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Latest commit d3727d1 Oct 14, 2016 @jvns committed on GitHub add statistics disclaimer to the readme


Have you ever wanted to know what your Ruby program is doing? ruby-stacktrace can tell you! Maybe.

this is alpha, Linux-only software. It will very likely crash. If it crashes, the rest of your system should probably be fine (it shouldn't crash your Ruby). But I wouldn't totally swear that.

Also there are known problems with the sampling and how it calculates statistics about your program. Do not take the results of this program as gospel, especially if your computer is under a lot of CPU load. That said, at least 1 person has found it useful in the past.

If you want something that actually works more reliably and is more mature, consider using stackprof


  1. Linux (It uses a Linux-only system call)
  2. The most recent pre-release of ruby-stacktrace (download from here)
  3. A Ruby version compiled with debugging symbols (check by running file on your Ruby binary)

I've tested this succesfully on Ruby versions 2.1.6 and 2.2.3. No promises though. It works on my computer and at least 2 other computers.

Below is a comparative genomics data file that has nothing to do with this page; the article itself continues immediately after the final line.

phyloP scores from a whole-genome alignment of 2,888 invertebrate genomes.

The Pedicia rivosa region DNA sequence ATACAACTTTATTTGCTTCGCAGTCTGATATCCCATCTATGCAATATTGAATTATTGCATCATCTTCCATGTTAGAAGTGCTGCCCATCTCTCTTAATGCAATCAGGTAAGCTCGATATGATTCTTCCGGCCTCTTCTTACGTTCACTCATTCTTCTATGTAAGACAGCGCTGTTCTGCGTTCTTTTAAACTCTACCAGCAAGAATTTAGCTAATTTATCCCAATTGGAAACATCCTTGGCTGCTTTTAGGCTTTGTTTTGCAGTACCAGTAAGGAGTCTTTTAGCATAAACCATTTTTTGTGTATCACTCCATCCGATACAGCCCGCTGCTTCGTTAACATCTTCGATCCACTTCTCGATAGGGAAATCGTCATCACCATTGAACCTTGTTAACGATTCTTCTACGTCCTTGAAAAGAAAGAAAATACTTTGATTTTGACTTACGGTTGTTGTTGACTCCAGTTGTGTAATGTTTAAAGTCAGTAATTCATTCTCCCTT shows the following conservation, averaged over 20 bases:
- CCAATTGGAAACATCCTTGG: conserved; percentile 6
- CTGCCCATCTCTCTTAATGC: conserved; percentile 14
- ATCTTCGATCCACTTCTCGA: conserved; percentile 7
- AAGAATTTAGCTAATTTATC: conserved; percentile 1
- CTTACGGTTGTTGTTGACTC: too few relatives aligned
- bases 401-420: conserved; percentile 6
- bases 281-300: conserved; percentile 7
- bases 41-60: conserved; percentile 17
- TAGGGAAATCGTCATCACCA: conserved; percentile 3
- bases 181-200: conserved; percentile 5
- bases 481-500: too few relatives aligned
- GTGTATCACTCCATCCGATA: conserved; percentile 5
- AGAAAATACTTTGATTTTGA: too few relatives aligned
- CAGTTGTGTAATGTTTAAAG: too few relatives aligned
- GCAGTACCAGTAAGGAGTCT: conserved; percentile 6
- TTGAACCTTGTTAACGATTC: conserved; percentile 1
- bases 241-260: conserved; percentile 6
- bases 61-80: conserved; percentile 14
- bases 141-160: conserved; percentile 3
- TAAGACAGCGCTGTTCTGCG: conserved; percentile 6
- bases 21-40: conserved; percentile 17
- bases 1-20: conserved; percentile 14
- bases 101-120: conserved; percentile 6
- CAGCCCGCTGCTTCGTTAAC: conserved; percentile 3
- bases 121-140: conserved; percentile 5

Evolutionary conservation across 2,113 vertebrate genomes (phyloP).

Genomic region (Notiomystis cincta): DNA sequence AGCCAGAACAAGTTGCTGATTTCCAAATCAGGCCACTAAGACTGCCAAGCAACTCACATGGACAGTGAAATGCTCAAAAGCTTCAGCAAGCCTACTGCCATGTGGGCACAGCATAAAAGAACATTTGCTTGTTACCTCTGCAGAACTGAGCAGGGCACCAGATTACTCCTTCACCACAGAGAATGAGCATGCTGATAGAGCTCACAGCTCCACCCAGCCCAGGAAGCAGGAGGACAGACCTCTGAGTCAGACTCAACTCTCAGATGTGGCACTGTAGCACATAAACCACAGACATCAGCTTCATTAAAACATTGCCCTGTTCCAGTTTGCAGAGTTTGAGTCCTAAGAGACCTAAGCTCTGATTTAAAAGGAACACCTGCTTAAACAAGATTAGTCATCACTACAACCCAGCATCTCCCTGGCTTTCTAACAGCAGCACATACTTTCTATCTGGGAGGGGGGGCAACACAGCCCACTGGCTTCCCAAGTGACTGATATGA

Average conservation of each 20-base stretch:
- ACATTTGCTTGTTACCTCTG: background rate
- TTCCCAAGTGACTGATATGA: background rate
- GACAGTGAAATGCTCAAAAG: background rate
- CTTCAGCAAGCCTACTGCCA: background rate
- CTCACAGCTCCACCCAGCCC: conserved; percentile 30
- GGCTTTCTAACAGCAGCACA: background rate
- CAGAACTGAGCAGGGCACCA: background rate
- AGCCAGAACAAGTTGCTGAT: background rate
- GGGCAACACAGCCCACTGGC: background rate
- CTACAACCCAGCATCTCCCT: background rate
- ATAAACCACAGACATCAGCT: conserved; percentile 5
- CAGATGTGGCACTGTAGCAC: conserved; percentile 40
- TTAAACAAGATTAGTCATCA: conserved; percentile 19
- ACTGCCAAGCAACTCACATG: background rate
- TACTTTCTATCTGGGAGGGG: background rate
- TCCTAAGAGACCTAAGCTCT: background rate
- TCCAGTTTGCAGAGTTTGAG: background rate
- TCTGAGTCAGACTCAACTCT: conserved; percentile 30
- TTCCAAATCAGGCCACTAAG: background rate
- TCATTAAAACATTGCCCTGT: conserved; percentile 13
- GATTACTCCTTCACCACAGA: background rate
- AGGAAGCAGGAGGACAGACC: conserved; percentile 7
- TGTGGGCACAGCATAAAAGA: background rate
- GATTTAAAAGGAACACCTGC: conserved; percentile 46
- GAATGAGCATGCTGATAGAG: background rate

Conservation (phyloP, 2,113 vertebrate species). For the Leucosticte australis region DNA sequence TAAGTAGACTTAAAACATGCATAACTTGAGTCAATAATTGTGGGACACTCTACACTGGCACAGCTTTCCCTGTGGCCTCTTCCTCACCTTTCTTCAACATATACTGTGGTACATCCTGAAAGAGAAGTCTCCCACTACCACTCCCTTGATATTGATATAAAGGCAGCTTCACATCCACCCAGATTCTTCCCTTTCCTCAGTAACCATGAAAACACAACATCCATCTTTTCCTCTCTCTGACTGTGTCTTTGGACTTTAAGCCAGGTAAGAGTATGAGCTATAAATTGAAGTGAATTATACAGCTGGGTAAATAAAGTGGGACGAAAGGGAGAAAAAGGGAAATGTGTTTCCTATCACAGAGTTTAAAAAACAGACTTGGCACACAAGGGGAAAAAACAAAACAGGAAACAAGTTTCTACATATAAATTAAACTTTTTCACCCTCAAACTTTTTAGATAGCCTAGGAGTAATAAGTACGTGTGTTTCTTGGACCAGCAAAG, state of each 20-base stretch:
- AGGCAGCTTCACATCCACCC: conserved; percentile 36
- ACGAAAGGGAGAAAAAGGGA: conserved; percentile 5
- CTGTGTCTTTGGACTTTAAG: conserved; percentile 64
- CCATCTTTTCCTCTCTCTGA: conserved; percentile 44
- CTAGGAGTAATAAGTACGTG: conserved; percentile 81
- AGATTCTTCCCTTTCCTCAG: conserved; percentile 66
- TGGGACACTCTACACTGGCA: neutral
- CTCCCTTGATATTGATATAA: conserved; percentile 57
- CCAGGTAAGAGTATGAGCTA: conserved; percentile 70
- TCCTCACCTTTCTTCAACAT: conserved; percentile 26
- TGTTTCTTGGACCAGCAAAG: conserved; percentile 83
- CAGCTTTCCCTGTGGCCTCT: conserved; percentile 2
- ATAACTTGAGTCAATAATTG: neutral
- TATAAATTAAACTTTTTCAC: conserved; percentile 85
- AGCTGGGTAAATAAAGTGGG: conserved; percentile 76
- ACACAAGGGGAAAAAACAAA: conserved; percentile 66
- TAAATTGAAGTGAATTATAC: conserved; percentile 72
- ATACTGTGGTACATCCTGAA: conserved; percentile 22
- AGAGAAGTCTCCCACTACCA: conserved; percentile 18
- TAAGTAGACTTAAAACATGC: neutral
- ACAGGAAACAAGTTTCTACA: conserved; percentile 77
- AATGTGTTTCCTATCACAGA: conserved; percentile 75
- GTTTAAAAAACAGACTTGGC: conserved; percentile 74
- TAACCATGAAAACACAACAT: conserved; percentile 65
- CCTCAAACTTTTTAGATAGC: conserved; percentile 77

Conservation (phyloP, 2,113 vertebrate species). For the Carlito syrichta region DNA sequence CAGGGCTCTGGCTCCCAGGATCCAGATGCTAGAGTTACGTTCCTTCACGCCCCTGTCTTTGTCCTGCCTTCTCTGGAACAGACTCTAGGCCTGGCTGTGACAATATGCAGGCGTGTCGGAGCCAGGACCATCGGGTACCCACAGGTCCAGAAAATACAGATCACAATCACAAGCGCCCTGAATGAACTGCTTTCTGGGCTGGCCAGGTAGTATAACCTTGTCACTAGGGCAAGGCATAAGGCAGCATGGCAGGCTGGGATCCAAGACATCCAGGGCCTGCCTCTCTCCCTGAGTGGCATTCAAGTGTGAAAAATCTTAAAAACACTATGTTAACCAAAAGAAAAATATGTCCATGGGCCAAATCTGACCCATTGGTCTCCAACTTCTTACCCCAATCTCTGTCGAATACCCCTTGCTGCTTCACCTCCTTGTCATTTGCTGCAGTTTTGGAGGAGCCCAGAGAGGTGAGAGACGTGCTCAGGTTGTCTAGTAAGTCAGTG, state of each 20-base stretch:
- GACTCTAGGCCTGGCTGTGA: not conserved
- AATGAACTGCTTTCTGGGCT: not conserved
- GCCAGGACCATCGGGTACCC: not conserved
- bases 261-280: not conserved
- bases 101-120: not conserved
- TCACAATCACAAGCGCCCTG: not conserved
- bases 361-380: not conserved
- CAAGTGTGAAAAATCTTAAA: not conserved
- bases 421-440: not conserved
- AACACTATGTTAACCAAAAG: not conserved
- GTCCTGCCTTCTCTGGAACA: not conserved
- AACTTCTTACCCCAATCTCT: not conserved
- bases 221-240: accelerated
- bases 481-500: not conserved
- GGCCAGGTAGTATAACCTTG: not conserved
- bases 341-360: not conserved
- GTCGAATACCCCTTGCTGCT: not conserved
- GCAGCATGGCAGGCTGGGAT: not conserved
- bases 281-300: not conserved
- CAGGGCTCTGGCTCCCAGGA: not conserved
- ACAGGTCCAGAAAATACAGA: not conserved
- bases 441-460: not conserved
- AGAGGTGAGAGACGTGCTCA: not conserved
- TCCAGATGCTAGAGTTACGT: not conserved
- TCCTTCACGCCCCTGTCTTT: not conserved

How to use it

  1. Download recent release of ruby-stacktrace (download from here)
  2. Find the PID of the Ruby process you want to investigate (like 7723)
  3. run sudo ./ruby-stacktrace top 7723
  4. It'll either work (and tell you which functions are being called the most) or crash
  5. I would not run this on a production system today, but I don't know of any specific reason you shouldn't (other than that it's sketchy alpha software)

If it crashes, you can file an issue and attach the Ruby binary for the process it couldn't spy on. I will read all the issues and help if I can! Especially if it's just that something in this README is explained poorly. I have approximately no time to fix issues, so I will probably not fix the bug. Pull requests are very welcome!

Generating flamegraphs

You can use this tool to generate flamegraphs for a running Ruby process.

  1. Get the FlameGraph repository and add it to your PATH
  2. Run sudo ./ruby-stacktrace stackcollapse $PID > stacks until you get bored of collecting data
  3. run < stacks | > output.svg
  4. Open output.svg! You should get a beautiful graph like this: (click to enlarge)

How it works

I wrote a blog post about the internals at How to spy on a Ruby process

Developing ruby-stacktrace

It's written in Rust.

  1. Install cargo from
  2. cargo build to build
  3. cargo test to test
  4. cargo bench for benchmarks

The build artifacts will end up in target/release


(in alphabetical order)

  • Julia Evans
  • Kamal Marhubi